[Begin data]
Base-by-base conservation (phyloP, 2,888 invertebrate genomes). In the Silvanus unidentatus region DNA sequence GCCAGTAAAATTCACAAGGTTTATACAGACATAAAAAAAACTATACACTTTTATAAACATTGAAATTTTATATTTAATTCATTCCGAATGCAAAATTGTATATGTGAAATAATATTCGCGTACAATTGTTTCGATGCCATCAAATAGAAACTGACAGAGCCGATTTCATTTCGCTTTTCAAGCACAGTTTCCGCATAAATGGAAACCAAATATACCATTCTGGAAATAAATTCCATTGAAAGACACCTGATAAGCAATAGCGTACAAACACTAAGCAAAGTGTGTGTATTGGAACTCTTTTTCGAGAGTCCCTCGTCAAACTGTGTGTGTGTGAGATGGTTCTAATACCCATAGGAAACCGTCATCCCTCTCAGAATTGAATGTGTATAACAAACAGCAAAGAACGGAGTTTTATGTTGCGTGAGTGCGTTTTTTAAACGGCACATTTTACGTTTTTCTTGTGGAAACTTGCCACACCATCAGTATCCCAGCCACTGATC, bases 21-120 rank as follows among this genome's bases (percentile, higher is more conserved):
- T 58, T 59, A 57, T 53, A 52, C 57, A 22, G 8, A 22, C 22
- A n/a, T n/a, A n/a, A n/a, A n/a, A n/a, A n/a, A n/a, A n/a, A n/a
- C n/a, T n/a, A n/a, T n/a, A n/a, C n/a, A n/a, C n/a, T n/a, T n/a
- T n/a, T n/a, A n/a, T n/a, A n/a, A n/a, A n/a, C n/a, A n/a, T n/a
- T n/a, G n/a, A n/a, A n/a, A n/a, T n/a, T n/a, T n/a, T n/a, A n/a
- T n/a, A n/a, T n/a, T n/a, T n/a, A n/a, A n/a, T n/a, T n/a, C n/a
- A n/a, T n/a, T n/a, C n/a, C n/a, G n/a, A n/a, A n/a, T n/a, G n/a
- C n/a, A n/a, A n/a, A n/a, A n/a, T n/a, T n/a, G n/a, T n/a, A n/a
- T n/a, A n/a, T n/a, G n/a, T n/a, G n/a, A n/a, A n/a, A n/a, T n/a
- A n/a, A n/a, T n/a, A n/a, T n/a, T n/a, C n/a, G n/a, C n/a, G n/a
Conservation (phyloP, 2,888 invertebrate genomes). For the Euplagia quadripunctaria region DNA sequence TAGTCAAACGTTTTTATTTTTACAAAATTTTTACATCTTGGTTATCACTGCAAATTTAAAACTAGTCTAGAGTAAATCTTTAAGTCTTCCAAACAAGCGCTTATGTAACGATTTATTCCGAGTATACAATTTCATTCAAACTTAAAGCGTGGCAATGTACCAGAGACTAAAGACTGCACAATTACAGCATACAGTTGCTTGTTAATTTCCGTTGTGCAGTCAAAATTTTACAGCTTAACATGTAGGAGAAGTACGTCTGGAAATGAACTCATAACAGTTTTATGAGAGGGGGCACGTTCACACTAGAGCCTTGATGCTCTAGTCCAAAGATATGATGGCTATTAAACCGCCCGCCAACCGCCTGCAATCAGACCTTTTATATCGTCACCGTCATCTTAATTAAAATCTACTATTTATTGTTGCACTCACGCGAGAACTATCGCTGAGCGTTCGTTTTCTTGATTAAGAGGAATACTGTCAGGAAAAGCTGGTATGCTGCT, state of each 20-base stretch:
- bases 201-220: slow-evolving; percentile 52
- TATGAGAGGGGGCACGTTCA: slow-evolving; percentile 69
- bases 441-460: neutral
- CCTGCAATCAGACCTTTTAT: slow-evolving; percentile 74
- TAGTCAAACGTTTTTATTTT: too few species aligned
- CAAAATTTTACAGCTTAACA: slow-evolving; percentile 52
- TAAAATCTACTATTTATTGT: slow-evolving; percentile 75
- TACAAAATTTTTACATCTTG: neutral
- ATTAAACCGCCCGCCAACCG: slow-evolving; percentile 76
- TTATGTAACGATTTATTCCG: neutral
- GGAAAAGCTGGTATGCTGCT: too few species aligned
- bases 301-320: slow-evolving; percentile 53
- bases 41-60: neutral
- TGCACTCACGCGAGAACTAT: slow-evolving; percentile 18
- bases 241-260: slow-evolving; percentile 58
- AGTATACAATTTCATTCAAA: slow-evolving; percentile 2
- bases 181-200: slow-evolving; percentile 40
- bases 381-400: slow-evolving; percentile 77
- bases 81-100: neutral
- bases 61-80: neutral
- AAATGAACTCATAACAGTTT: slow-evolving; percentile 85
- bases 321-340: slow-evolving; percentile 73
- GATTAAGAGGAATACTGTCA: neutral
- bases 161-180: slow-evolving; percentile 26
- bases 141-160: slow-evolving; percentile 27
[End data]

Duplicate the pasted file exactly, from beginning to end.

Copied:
Base-by-base conservation (phyloP, 2,888 invertebrate genomes). In the Silvanus unidentatus region DNA sequence GCCAGTAAAATTCACAAGGTTTATACAGACATAAAAAAAACTATACACTTTTATAAACATTGAAATTTTATATTTAATTCATTCCGAATGCAAAATTGTATATGTGAAATAATATTCGCGTACAATTGTTTCGATGCCATCAAATAGAAACTGACAGAGCCGATTTCATTTCGCTTTTCAAGCACAGTTTCCGCATAAATGGAAACCAAATATACCATTCTGGAAATAAATTCCATTGAAAGACACCTGATAAGCAATAGCGTACAAACACTAAGCAAAGTGTGTGTATTGGAACTCTTTTTCGAGAGTCCCTCGTCAAACTGTGTGTGTGTGAGATGGTTCTAATACCCATAGGAAACCGTCATCCCTCTCAGAATTGAATGTGTATAACAAACAGCAAAGAACGGAGTTTTATGTTGCGTGAGTGCGTTTTTTAAACGGCACATTTTACGTTTTTCTTGTGGAAACTTGCCACACCATCAGTATCCCAGCCACTGATC, bases 21-120 rank as follows among this genome's bases (percentile, higher is more conserved):
- T 58, T 59, A 57, T 53, A 52, C 57, A 22, G 8, A 22, C 22
- A n/a, T n/a, A n/a, A n/a, A n/a, A n/a, A n/a, A n/a, A n/a, A n/a
- C n/a, T n/a, A n/a, T n/a, A n/a, C n/a, A n/a, C n/a, T n/a, T n/a
- T n/a, T n/a, A n/a, T n/a, A n/a, A n/a, A n/a, C n/a, A n/a, T n/a
- T n/a, G n/a, A n/a, A n/a, A n/a, T n/a, T n/a, T n/a, T n/a, A n/a
- T n/a, A n/a, T n/a, T n/a, T n/a, A n/a, A n/a, T n/a, T n/a, C n/a
- A n/a, T n/a, T n/a, C n/a, C n/a, G n/a, A n/a, A n/a, T n/a, G n/a
- C n/a, A n/a, A n/a, A n/a, A n/a, T n/a, T n/a, G n/a, T n/a, A n/a
- T n/a, A n/a, T n/a, G n/a, T n/a, G n/a, A n/a, A n/a, A n/a, T n/a
- A n/a, A n/a, T n/a, A n/a, T n/a, T n/a, C n/a, G n/a, C n/a, G n/a
Conservation (phyloP, 2,888 invertebrate genomes). For the Euplagia quadripunctaria region DNA sequence TAGTCAAACGTTTTTATTTTTACAAAATTTTTACATCTTGGTTATCACTGCAAATTTAAAACTAGTCTAGAGTAAATCTTTAAGTCTTCCAAACAAGCGCTTATGTAACGATTTATTCCGAGTATACAATTTCATTCAAACTTAAAGCGTGGCAATGTACCAGAGACTAAAGACTGCACAATTACAGCATACAGTTGCTTGTTAATTTCCGTTGTGCAGTCAAAATTTTACAGCTTAACATGTAGGAGAAGTACGTCTGGAAATGAACTCATAACAGTTTTATGAGAGGGGGCACGTTCACACTAGAGCCTTGATGCTCTAGTCCAAAGATATGATGGCTATTAAACCGCCCGCCAACCGCCTGCAATCAGACCTTTTATATCGTCACCGTCATCTTAATTAAAATCTACTATTTATTGTTGCACTCACGCGAGAACTATCGCTGAGCGTTCGTTTTCTTGATTAAGAGGAATACTGTCAGGAAAAGCTGGTATGCTGCT, state of each 20-base stretch:
- bases 201-220: slow-evolving; percentile 52
- TATGAGAGGGGGCACGTTCA: slow-evolving; percentile 69
- bases 441-460: neutral
- CCTGCAATCAGACCTTTTAT: slow-evolving; percentile 74
- TAGTCAAACGTTTTTATTTT: too few species aligned
- CAAAATTTTACAGCTTAACA: slow-evolving; percentile 52
- TAAAATCTACTATTTATTGT: slow-evolving; percentile 75
- TACAAAATTTTTACATCTTG: neutral
- ATTAAACCGCCCGCCAACCG: slow-evolving; percentile 76
- TTATGTAACGATTTATTCCG: neutral
- GGAAAAGCTGGTATGCTGCT: too few species aligned
- bases 301-320: slow-evolving; percentile 53
- bases 41-60: neutral
- TGCACTCACGCGAGAACTAT: slow-evolving; percentile 18
- bases 241-260: slow-evolving; percentile 58
- AGTATACAATTTCATTCAAA: slow-evolving; percentile 2
- bases 181-200: slow-evolving; percentile 40
- bases 381-400: slow-evolving; percentile 77
- bases 81-100: neutral
- bases 61-80: neutral
- AAATGAACTCATAACAGTTT: slow-evolving; percentile 85
- bases 321-340: slow-evolving; percentile 73
- GATTAAGAGGAATACTGTCA: neutral
- bases 161-180: slow-evolving; percentile 26
- bases 141-160: slow-evolving; percentile 27